Some have used Windrush issue for their own ends
HAYES IN THE HOUSE: By MP John Hayes
Last week the Government admitted that an awful mistake was made over those who travelled from the West Indies in the 1940s, 50s and 60s to what many of them regarded as their ‘mother country’.
Thankfully, these ‘Windrush’ Britons are now being granted what they are owed and offered recompense for what happened.
Years ago, I agreed to serve as chairman of the British Caribbean Association – a body formed in 1958 to forge good relations between those very ‘Windrush’ immigrants and indigenous Britons. I came to know many of the ‘Windrush generation’ – who having come to help rebuild this country after the war, have since worked here, paid taxes here and had their children here. They are British and I am proud to know them.
So, the current debacle is about Britons who, in 2009 – quite wrongly – had evidence of their citizenship destroyed. But, over past days, those who are ideologically driven by denial of the damage done by mass migration have used the Windsrush issue for their own ends.
Poll after poll shows that Britons, no matter what their political persuasion, oppose the current level of mass migration, as every day they see its damaging effects. Briton’s know they have never been consulted on the vast changes to the place they live, and they don’t like it.
The evidence shows their doubts are well-founded.
The effect of mass migration on Britons’ wages was made clear in The Bank of England report in late 2015, which, in the words of Lord Green; ‘found a significant negative impact on those in the lower skilled services sector in which six million UK born are working. This amounts to nearly a quarter of all British jobs’.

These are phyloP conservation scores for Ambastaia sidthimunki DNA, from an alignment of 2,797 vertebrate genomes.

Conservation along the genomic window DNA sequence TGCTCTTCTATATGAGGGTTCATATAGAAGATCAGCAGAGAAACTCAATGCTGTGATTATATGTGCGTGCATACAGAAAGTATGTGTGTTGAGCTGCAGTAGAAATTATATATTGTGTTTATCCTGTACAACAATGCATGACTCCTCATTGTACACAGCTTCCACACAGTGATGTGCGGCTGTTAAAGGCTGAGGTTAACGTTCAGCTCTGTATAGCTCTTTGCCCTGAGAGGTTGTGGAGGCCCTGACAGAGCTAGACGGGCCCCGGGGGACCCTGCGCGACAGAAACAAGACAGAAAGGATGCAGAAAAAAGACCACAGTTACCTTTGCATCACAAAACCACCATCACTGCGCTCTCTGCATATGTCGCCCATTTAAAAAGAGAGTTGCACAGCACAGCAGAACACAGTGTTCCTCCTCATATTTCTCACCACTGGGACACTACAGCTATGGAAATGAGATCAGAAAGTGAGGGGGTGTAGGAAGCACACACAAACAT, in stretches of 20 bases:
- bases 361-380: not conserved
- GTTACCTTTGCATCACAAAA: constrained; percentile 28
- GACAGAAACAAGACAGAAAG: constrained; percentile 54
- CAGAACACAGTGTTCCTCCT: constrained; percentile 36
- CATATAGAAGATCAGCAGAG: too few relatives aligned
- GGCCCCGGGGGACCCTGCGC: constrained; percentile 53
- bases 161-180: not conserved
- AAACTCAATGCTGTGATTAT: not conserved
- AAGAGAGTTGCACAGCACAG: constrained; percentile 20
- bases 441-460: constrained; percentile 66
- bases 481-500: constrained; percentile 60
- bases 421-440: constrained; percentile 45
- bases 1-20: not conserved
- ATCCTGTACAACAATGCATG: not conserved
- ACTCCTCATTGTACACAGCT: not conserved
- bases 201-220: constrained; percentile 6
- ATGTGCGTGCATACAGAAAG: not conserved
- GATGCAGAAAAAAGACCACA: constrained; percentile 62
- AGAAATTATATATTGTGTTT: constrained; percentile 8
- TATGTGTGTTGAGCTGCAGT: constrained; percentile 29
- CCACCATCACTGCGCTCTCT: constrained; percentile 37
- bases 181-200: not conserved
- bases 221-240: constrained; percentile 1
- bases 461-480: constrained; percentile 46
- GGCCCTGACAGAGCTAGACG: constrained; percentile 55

The same effect can be seen in the housing market. With developmental charity, The Joseph Rowntree Foundation, acknowledging that migration ‘is a very significant phenomenon’ that ‘has become more important than births and deaths in determining population…Often, migration tends to leave behind the poorest and most vulnerable.’
It’s true, of course, that in advanced economies people leave and enter and we can’t pull up a draw-bridge, but it is perfectly reasonable to conclude that current levels of immigration are far too high. For never before in the history of our islands has the population grown so much, so quickly and the consequent pressure on our public services does no one any good.
Those that do come here legally deserve a warm welcome, but they must abide by our laws, respect our customs, learn our language and come to appreciate the norms and values which make Britain tick. Through the process of integration, built on the foundation of speaking English, a shared sense of belonging can develop so that the things which unite us are more significant than those about which we differ. Quite simply, immigration that goes beyond sustainable levels makes such integration much harder to achieve.
From wherever people come, if they are as proud to be British as the Windrush generation, a bond of common identity, shared with their neighbours, provides the chance to make communities cohere.
That’s how society works, and how our country can thrive.